Federal judge who cleared way for women at The Citadel dies
Jul. 20, 2017
FLORENCE, S.C. (AP) — U.S. District Judge C. Weston Houck, the jurist whose ruling opened the door for women to join The Citadel's Corps of Cadets, has died. He was 84.
The longtime federal judge died Wednesday at home, according to Waters-Powell Funeral Home in Florence. A graveside service is set for 2 p.m. Sunday at Mount Hope Cemetery in Florence.
Houck was nominated to the federal bench by President Jimmy Carter in 1979. Fifteen years later, he rejected The Citadel's attempts to keep South Carolina's public military college exclusively male, ruling that Shannon Faulkner could become its first female cadet.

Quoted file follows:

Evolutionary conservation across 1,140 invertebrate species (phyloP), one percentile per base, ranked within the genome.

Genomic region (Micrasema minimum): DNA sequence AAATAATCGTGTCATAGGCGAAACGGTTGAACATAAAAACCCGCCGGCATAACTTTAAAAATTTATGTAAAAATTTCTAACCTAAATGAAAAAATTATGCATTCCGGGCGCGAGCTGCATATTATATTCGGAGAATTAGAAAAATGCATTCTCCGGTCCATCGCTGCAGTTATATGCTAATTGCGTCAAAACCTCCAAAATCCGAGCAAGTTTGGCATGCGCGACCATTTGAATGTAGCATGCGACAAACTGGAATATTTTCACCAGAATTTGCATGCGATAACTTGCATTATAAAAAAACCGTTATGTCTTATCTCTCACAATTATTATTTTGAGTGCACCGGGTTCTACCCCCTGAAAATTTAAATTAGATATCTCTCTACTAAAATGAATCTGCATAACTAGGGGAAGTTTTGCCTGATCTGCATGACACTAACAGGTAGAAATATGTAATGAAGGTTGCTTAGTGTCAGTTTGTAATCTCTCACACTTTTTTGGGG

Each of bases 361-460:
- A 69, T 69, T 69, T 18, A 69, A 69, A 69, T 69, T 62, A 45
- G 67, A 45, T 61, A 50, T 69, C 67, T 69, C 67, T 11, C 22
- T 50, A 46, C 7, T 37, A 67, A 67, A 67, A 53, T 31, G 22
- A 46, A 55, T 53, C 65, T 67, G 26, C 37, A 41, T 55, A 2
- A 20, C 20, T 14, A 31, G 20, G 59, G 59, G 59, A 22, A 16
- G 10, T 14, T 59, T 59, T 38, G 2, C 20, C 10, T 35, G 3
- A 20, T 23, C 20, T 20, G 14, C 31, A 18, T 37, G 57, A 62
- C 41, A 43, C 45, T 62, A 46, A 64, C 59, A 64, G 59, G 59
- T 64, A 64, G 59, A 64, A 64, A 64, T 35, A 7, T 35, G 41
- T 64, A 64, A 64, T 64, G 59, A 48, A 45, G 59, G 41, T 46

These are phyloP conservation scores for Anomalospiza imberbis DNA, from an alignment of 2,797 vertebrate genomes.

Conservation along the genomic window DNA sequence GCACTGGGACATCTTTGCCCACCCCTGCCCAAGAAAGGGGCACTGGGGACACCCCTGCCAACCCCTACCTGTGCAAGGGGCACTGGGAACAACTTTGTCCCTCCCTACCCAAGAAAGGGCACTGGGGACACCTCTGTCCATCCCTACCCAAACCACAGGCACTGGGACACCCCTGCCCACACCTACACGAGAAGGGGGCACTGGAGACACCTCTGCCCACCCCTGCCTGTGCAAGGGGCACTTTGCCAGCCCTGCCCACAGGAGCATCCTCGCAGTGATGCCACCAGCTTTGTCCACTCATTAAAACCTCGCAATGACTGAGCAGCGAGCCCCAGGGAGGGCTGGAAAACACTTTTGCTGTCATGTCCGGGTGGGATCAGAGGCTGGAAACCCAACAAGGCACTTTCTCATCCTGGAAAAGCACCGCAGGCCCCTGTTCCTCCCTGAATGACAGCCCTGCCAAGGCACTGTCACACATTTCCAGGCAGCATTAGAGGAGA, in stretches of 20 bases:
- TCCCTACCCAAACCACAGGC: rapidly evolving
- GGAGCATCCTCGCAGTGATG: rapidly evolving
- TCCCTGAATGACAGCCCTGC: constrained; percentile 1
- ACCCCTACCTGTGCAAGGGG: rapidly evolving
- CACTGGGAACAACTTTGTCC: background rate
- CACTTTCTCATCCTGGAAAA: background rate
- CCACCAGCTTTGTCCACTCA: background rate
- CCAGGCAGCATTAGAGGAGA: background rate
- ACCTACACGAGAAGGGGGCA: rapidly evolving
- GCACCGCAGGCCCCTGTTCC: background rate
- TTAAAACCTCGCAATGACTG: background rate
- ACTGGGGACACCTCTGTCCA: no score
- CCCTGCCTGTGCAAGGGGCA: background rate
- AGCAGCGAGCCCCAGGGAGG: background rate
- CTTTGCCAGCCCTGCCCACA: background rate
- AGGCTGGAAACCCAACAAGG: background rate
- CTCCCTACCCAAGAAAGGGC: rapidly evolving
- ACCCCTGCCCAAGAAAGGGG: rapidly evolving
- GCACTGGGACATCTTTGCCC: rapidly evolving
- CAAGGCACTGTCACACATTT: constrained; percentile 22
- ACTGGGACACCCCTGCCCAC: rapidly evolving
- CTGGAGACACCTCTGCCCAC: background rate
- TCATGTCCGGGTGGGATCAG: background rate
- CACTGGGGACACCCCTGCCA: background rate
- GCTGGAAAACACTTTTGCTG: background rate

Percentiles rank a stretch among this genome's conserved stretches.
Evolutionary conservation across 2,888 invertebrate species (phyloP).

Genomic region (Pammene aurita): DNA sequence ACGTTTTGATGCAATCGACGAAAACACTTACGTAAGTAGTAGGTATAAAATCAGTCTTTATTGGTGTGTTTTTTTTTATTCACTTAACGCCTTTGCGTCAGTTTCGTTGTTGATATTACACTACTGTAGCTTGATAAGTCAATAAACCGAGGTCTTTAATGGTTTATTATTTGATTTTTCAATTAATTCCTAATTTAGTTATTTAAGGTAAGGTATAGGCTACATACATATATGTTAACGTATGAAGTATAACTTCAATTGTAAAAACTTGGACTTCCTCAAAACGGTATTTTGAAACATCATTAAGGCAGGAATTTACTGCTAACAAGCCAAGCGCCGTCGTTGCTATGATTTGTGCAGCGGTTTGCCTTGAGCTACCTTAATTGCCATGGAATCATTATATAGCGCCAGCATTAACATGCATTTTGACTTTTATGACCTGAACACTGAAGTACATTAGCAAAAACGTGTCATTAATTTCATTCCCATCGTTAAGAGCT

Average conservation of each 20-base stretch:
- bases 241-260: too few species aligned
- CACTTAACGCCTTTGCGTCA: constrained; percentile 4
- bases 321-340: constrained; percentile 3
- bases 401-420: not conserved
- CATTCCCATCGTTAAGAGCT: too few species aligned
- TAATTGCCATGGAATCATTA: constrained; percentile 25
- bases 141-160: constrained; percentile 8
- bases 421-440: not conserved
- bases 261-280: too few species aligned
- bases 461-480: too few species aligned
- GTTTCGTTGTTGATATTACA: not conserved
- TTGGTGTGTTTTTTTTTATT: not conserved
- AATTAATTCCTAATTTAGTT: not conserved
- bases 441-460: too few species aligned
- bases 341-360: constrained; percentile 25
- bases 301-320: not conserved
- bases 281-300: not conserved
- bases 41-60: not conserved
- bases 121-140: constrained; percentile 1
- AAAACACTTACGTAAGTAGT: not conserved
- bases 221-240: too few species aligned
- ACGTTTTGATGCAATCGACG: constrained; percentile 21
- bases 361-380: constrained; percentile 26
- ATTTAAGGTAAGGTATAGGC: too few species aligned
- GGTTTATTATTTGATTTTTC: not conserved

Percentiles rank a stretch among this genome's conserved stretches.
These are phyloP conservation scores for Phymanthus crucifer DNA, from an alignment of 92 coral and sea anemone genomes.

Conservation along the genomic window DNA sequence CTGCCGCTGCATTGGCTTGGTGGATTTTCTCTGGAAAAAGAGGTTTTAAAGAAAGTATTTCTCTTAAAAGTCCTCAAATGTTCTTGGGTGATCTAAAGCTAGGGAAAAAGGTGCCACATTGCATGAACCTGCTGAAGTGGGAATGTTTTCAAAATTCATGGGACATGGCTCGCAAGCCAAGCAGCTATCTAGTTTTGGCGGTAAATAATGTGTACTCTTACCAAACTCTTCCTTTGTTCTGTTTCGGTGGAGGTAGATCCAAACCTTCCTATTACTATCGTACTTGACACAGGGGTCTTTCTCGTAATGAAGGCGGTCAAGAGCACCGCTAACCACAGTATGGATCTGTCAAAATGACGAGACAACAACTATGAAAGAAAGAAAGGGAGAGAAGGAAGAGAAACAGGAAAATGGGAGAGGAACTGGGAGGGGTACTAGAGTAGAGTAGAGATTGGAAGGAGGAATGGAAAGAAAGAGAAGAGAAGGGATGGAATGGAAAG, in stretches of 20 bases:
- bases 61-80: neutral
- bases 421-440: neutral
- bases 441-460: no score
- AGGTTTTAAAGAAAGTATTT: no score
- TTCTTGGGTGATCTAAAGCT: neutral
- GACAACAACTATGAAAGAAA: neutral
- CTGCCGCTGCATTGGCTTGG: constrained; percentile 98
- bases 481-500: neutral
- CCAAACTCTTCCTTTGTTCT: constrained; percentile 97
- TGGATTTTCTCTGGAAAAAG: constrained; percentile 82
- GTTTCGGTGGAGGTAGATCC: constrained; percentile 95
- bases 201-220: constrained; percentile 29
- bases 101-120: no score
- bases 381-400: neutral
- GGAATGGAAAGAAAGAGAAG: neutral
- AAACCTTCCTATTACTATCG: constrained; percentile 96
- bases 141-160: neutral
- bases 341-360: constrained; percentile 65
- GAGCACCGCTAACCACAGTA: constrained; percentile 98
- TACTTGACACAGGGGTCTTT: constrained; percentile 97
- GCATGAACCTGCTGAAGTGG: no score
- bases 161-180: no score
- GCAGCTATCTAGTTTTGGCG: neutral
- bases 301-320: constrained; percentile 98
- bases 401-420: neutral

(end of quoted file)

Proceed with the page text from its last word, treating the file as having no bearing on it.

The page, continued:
Houck's ruling only covered Faulkner, but other female cadets followed. In an obituary published Thursday, the Post and Courier of Charleston wrote the crux of his July 1994 ruling was that the school's refusal to enroll a state resident on grounds she is female violated the equal protection clause of the 14th Amendment.
Houck graduated from the University of North Carolina at Chapel Hill and the University of South Carolina School of Law. He served two years in the U.S. Army and represented Florence in the South Carolina House in the mid-1960s.